The U.S. Department of Justice also has a civil-rights lawsuit pending against the sheriff accusing him of retaliating against critics. In a bizarre Spy vs. Spy moment, Arpaio also admitted to Snow that he had used county funds in 2013 to launch an investigation into ... the Justice Department. Elsewhere during the questioning, Arpaio "conced[ed] that the agency employed unreliable informants, private investigators and an unknown amount of public funds to investigate Arpaio's political enemies," as the Republic put it.
Arpaio's current attorney pushed back on the big revelation after the hearing, telling reporters: "These been no evidence that the sheriff ordered the judge's wife to be investigated." But his client's use of the first-person plural ("we were investigating some comments that came to our attention") would seem to contradict that.
Courts have already found that Arpaio violated the law, and there's no longer any question that other aspects of his behavior—even those not yet adjudicated for legality—are outlandish. The law isn't especially conflicted on many of the issues about which he's outspoken. The federal government has authority to enforce immigration laws; Arpaio's racial profiling was unlawful; intimidating a judge, if that's what he's found to be doing, is unlawful too; and yes, Barack Obama was born in the United States.
But there's a conflict between rule of law and rule of the people, and between the federal government and local authority. Arpaio has won six elections, never by less than six points. The closest was in 2012, when his legal trouble was already underway and well into his ill-advised birther crusade against Obama, but in 2008 he won by a comfortable 13 points. The point is: Maricopa County voters like Arpaio and have kept returning him to office, even as his M.O. has become abundantly clear. Maybe Washington doesn't want him enforcing federal immigration laws, but a majority of Phoenix-area voters apparently do. Besides, not all of the raps on Arpaio have stuck—witness the federal grand jury that didn't charge him (though that may have been mostly because of a challenging burden of proof).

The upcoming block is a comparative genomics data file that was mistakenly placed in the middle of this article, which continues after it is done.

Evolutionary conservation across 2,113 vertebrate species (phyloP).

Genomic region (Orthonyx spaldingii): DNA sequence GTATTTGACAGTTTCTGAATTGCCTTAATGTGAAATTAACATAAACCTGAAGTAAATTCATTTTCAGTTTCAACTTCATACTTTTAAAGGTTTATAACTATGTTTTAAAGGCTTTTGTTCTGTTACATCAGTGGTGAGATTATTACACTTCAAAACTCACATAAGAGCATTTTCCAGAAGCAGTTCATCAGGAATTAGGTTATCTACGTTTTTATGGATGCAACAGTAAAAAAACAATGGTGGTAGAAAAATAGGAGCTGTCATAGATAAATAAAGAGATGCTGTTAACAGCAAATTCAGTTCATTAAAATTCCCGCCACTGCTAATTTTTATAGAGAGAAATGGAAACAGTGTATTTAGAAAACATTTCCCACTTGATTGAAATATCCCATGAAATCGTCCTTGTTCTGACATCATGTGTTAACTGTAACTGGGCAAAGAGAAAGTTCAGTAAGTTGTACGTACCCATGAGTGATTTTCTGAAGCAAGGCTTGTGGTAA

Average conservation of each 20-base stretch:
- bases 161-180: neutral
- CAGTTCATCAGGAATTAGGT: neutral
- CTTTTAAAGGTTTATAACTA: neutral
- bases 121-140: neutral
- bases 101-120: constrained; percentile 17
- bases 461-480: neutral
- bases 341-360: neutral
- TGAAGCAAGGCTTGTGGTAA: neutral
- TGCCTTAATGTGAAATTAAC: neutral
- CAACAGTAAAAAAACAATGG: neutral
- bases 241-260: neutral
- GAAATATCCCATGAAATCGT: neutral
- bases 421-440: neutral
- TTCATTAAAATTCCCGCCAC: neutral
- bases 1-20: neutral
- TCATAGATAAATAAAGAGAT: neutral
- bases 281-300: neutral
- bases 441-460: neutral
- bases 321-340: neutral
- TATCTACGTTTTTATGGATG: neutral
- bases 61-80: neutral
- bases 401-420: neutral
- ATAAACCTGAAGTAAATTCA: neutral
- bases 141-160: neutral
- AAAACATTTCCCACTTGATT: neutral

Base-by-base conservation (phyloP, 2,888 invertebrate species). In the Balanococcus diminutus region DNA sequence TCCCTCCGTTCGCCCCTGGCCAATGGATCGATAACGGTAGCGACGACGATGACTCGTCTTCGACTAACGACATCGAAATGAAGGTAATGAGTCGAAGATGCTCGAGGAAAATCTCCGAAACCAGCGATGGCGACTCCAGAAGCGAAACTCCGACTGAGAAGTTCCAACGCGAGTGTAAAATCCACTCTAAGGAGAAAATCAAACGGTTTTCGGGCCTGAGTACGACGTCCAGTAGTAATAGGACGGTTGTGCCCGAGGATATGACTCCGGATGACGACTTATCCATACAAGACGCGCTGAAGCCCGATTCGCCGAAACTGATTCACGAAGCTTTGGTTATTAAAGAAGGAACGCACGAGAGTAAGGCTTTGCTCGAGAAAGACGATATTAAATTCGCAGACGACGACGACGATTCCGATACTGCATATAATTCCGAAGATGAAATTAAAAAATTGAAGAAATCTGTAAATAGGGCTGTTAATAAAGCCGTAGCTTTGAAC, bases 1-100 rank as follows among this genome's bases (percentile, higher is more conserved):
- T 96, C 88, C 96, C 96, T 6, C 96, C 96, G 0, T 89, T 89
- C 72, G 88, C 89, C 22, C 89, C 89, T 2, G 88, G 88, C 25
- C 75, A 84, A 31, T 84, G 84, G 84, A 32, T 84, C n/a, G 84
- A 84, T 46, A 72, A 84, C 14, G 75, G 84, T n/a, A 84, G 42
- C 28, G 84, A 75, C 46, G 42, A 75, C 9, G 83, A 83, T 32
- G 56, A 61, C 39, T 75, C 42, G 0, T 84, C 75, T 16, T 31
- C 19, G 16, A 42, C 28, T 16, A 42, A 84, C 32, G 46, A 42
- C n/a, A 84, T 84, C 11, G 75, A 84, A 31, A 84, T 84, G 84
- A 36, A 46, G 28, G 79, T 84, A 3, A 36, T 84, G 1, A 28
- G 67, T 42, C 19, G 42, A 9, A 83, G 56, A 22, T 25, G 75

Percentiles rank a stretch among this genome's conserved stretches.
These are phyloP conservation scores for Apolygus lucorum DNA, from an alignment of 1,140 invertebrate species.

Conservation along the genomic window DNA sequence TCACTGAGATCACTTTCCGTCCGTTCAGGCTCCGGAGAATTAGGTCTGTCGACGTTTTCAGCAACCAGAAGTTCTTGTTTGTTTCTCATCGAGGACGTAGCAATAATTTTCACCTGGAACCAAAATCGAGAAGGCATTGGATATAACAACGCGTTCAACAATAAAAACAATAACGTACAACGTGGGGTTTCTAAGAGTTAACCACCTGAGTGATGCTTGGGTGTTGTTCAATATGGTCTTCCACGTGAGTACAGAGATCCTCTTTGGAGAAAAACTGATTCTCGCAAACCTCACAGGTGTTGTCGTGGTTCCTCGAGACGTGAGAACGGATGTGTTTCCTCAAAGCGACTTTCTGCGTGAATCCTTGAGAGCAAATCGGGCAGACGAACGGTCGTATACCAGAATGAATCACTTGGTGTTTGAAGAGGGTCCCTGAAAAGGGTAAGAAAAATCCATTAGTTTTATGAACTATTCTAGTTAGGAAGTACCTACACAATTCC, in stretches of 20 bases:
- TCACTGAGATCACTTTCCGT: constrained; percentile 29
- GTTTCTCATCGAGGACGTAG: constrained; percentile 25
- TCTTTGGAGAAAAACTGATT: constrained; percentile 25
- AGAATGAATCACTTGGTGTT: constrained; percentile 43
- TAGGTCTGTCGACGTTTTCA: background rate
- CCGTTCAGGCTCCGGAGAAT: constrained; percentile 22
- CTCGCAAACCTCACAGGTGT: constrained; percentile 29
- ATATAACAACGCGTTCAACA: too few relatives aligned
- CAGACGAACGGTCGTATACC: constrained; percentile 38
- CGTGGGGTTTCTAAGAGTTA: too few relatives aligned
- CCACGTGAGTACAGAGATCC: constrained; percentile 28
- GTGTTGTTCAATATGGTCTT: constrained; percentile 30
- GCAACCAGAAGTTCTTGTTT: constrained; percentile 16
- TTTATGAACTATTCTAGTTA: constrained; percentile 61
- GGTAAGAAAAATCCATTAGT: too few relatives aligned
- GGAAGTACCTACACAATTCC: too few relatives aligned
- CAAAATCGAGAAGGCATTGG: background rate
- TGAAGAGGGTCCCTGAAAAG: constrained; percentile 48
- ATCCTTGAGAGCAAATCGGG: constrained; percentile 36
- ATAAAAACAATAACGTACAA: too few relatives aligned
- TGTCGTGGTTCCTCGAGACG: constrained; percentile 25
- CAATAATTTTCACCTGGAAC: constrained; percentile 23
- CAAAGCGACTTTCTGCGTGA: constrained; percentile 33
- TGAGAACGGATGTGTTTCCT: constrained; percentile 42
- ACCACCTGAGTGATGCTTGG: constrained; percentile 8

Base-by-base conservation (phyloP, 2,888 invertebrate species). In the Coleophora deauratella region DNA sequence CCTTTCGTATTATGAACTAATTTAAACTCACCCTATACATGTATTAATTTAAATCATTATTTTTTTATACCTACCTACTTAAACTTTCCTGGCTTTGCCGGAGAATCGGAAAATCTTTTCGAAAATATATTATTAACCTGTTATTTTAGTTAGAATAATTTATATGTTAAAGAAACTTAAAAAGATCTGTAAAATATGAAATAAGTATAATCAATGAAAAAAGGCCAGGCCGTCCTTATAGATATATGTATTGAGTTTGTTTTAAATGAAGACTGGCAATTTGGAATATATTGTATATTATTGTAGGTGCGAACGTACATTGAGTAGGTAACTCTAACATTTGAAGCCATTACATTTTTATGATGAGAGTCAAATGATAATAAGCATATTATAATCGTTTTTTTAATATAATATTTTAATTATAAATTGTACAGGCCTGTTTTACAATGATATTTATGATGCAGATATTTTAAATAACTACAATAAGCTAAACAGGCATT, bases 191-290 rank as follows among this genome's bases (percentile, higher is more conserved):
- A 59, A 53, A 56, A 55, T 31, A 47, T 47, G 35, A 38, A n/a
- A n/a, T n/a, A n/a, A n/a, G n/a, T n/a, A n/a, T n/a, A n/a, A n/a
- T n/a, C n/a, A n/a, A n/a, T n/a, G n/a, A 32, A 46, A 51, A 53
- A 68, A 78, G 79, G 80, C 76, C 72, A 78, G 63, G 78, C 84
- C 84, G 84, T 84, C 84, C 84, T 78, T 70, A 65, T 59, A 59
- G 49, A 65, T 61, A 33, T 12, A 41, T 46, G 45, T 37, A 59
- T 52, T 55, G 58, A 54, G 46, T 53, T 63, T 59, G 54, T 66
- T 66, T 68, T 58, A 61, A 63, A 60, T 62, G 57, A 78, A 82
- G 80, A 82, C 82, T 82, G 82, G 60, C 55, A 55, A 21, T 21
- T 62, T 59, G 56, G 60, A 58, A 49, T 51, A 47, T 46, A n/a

This conflict between federal and local authority, never far from the surface in American history, has seen a resurgence in recent years, as conservative governments—mostly at the state level—have reacted to legislation passed by Democrats and backed by Obama by attempting to nullify or reject federal law. On issues from Obamacare to gun control, state legislators have even tried to write laws that would make enforcing federal statutes illegal. Few of these laws have passed, though, and if they did, they'd have little chance of surviving judicial review.
What's interesting about Arpaio is that unlike lawmakers who have pursued doomed legislative attempts to stop the liberal agenda, the sheriff is fighting back using his own executive authority, mixed with street-fighting moves. And when the federal judiciary has smacked him down, he's simply ratcheted up those efforts.
Perhaps investigating a federal judge's wife will be one step too far and spell his demise. If not, he could run for a seventh time in 2016. There's some precedent for voters punishing anti-federal pols in Arizona—they tossed State Senator Russell Pearce, the major proponent of Arizona's controversial illegal-immigration bill, after he seemed to have gone too far. Don't assume the same rules will apply to Joe Arpaio that apply to everyone else, though—he certainly doesn't think they do.